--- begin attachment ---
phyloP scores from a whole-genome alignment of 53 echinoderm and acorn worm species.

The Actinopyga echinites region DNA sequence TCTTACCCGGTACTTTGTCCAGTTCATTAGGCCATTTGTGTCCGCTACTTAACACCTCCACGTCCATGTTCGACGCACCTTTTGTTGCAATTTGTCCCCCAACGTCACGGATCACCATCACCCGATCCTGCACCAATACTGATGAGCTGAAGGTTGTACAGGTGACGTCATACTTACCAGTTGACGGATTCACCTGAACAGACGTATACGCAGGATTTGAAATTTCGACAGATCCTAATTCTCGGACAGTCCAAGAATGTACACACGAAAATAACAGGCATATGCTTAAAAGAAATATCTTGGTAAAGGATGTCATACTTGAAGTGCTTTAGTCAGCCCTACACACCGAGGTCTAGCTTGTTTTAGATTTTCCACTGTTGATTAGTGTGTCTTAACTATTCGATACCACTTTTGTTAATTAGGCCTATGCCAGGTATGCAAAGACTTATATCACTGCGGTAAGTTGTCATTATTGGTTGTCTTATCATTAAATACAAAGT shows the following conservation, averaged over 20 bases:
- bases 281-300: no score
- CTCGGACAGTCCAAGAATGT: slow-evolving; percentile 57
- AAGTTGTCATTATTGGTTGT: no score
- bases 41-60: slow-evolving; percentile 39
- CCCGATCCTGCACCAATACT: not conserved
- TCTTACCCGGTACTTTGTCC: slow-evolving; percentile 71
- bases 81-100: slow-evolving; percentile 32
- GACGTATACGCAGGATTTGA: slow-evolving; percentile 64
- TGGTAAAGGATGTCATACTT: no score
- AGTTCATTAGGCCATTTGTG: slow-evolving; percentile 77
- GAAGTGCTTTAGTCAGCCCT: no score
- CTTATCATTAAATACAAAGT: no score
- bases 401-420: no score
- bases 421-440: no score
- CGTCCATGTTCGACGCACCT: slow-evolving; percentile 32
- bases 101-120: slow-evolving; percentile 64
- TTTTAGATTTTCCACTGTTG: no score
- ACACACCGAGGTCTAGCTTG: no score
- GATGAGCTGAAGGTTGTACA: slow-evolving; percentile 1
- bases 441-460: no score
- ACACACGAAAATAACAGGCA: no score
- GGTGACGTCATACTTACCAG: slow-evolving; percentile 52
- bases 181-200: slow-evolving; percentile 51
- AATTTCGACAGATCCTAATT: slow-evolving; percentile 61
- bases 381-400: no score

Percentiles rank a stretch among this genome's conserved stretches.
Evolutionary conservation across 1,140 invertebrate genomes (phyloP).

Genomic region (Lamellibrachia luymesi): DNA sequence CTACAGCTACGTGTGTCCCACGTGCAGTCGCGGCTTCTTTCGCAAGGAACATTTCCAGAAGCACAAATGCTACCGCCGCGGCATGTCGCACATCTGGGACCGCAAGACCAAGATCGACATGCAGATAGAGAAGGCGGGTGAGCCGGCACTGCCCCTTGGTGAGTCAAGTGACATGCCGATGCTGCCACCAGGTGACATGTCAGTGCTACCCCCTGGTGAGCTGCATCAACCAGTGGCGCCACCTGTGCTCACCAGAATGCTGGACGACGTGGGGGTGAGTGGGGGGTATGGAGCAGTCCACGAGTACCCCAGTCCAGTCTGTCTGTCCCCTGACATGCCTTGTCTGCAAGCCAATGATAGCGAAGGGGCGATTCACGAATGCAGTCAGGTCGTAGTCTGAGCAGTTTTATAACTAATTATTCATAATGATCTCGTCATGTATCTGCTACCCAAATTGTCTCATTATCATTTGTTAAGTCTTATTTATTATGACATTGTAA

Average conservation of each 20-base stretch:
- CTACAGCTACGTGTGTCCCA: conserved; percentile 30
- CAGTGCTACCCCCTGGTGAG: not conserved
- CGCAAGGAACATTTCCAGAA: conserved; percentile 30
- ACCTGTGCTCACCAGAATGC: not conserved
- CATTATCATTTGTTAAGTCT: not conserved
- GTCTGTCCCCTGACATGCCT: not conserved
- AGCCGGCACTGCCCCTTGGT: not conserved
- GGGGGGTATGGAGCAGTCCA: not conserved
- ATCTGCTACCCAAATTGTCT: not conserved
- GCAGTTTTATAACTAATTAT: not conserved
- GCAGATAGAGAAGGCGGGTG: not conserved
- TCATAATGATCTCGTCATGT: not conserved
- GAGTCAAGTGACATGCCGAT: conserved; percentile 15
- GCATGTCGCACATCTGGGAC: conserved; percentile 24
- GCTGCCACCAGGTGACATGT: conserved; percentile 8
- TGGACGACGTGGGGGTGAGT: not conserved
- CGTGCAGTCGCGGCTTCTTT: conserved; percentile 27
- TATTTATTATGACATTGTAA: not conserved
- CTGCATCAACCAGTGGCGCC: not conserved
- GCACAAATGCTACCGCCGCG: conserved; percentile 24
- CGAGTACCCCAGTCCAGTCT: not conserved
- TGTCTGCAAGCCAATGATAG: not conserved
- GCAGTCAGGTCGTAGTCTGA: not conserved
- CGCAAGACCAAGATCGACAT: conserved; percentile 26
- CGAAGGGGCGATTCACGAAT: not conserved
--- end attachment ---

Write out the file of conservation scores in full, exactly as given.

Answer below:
phyloP scores from a whole-genome alignment of 53 echinoderm and acorn worm species.

The Actinopyga echinites region DNA sequence TCTTACCCGGTACTTTGTCCAGTTCATTAGGCCATTTGTGTCCGCTACTTAACACCTCCACGTCCATGTTCGACGCACCTTTTGTTGCAATTTGTCCCCCAACGTCACGGATCACCATCACCCGATCCTGCACCAATACTGATGAGCTGAAGGTTGTACAGGTGACGTCATACTTACCAGTTGACGGATTCACCTGAACAGACGTATACGCAGGATTTGAAATTTCGACAGATCCTAATTCTCGGACAGTCCAAGAATGTACACACGAAAATAACAGGCATATGCTTAAAAGAAATATCTTGGTAAAGGATGTCATACTTGAAGTGCTTTAGTCAGCCCTACACACCGAGGTCTAGCTTGTTTTAGATTTTCCACTGTTGATTAGTGTGTCTTAACTATTCGATACCACTTTTGTTAATTAGGCCTATGCCAGGTATGCAAAGACTTATATCACTGCGGTAAGTTGTCATTATTGGTTGTCTTATCATTAAATACAAAGT shows the following conservation, averaged over 20 bases:
- bases 281-300: no score
- CTCGGACAGTCCAAGAATGT: slow-evolving; percentile 57
- AAGTTGTCATTATTGGTTGT: no score
- bases 41-60: slow-evolving; percentile 39
- CCCGATCCTGCACCAATACT: not conserved
- TCTTACCCGGTACTTTGTCC: slow-evolving; percentile 71
- bases 81-100: slow-evolving; percentile 32
- GACGTATACGCAGGATTTGA: slow-evolving; percentile 64
- TGGTAAAGGATGTCATACTT: no score
- AGTTCATTAGGCCATTTGTG: slow-evolving; percentile 77
- GAAGTGCTTTAGTCAGCCCT: no score
- CTTATCATTAAATACAAAGT: no score
- bases 401-420: no score
- bases 421-440: no score
- CGTCCATGTTCGACGCACCT: slow-evolving; percentile 32
- bases 101-120: slow-evolving; percentile 64
- TTTTAGATTTTCCACTGTTG: no score
- ACACACCGAGGTCTAGCTTG: no score
- GATGAGCTGAAGGTTGTACA: slow-evolving; percentile 1
- bases 441-460: no score
- ACACACGAAAATAACAGGCA: no score
- GGTGACGTCATACTTACCAG: slow-evolving; percentile 52
- bases 181-200: slow-evolving; percentile 51
- AATTTCGACAGATCCTAATT: slow-evolving; percentile 61
- bases 381-400: no score

Percentiles rank a stretch among this genome's conserved stretches.
Evolutionary conservation across 1,140 invertebrate genomes (phyloP).

Genomic region (Lamellibrachia luymesi): DNA sequence CTACAGCTACGTGTGTCCCACGTGCAGTCGCGGCTTCTTTCGCAAGGAACATTTCCAGAAGCACAAATGCTACCGCCGCGGCATGTCGCACATCTGGGACCGCAAGACCAAGATCGACATGCAGATAGAGAAGGCGGGTGAGCCGGCACTGCCCCTTGGTGAGTCAAGTGACATGCCGATGCTGCCACCAGGTGACATGTCAGTGCTACCCCCTGGTGAGCTGCATCAACCAGTGGCGCCACCTGTGCTCACCAGAATGCTGGACGACGTGGGGGTGAGTGGGGGGTATGGAGCAGTCCACGAGTACCCCAGTCCAGTCTGTCTGTCCCCTGACATGCCTTGTCTGCAAGCCAATGATAGCGAAGGGGCGATTCACGAATGCAGTCAGGTCGTAGTCTGAGCAGTTTTATAACTAATTATTCATAATGATCTCGTCATGTATCTGCTACCCAAATTGTCTCATTATCATTTGTTAAGTCTTATTTATTATGACATTGTAA

Average conservation of each 20-base stretch:
- CTACAGCTACGTGTGTCCCA: conserved; percentile 30
- CAGTGCTACCCCCTGGTGAG: not conserved
- CGCAAGGAACATTTCCAGAA: conserved; percentile 30
- ACCTGTGCTCACCAGAATGC: not conserved
- CATTATCATTTGTTAAGTCT: not conserved
- GTCTGTCCCCTGACATGCCT: not conserved
- AGCCGGCACTGCCCCTTGGT: not conserved
- GGGGGGTATGGAGCAGTCCA: not conserved
- ATCTGCTACCCAAATTGTCT: not conserved
- GCAGTTTTATAACTAATTAT: not conserved
- GCAGATAGAGAAGGCGGGTG: not conserved
- TCATAATGATCTCGTCATGT: not conserved
- GAGTCAAGTGACATGCCGAT: conserved; percentile 15
- GCATGTCGCACATCTGGGAC: conserved; percentile 24
- GCTGCCACCAGGTGACATGT: conserved; percentile 8
- TGGACGACGTGGGGGTGAGT: not conserved
- CGTGCAGTCGCGGCTTCTTT: conserved; percentile 27
- TATTTATTATGACATTGTAA: not conserved
- CTGCATCAACCAGTGGCGCC: not conserved
- GCACAAATGCTACCGCCGCG: conserved; percentile 24
- CGAGTACCCCAGTCCAGTCT: not conserved
- TGTCTGCAAGCCAATGATAG: not conserved
- GCAGTCAGGTCGTAGTCTGA: not conserved
- CGCAAGACCAAGATCGACAT: conserved; percentile 26
- CGAAGGGGCGATTCACGAAT: not conserved